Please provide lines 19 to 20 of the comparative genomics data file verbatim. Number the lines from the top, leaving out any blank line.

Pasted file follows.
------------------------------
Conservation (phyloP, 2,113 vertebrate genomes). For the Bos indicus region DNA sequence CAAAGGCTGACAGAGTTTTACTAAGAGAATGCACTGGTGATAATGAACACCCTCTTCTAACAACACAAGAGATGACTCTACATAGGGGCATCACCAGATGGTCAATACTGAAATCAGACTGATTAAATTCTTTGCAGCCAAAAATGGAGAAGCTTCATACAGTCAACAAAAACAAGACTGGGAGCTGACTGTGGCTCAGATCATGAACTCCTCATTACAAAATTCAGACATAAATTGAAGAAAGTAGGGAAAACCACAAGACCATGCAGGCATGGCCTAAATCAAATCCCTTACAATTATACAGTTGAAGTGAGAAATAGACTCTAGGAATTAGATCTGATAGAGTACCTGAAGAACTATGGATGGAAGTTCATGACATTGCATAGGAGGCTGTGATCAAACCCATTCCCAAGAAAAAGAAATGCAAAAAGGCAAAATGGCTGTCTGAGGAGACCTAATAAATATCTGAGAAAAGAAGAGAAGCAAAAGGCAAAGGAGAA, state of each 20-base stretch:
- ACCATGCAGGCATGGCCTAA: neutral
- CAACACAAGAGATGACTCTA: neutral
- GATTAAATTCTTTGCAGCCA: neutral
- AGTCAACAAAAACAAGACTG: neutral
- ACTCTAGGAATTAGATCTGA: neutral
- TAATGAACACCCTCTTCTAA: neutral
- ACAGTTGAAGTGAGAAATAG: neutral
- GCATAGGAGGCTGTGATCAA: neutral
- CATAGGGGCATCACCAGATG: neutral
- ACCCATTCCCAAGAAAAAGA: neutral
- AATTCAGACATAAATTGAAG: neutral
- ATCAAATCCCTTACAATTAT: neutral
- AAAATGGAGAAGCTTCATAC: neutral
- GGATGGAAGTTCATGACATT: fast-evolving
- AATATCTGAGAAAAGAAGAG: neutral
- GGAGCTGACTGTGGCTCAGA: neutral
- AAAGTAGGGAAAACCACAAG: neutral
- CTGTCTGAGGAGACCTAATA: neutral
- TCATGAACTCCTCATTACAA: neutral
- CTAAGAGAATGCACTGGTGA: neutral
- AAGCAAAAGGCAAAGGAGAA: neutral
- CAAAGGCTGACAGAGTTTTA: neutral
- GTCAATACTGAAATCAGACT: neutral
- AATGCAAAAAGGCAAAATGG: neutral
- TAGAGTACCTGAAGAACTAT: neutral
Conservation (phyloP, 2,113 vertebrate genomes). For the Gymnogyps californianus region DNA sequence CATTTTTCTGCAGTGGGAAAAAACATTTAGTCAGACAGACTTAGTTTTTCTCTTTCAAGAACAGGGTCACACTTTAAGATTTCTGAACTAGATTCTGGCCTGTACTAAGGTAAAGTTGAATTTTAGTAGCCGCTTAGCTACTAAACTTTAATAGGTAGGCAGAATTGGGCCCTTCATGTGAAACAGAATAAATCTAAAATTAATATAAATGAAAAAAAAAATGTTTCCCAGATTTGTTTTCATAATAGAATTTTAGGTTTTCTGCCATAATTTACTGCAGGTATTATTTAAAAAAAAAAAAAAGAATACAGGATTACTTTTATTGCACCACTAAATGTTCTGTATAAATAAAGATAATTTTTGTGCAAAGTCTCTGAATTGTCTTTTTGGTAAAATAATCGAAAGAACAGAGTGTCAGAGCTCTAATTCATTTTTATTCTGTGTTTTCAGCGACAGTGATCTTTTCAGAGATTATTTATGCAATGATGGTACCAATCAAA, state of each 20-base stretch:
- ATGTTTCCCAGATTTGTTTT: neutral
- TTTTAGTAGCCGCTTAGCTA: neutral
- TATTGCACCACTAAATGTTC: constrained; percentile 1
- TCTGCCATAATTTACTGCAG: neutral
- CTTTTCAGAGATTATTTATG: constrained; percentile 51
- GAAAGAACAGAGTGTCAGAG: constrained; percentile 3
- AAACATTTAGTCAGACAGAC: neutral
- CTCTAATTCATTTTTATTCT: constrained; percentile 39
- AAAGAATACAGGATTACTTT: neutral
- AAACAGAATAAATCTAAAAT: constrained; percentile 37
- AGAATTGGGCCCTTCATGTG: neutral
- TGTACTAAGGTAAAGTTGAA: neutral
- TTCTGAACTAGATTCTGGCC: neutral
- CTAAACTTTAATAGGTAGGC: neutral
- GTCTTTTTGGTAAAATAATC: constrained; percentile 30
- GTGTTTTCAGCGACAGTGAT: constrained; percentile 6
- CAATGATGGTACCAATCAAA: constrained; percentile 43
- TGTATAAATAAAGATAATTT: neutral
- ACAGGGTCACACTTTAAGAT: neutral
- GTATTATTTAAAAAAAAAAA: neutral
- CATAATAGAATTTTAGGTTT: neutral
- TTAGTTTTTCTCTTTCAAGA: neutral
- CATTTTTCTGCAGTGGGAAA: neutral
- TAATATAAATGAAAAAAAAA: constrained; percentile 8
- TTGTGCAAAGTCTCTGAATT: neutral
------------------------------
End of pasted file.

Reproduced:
- CTGTCTGAGGAGACCTAATA: neutral
- TCATGAACTCCTCATTACAA: neutral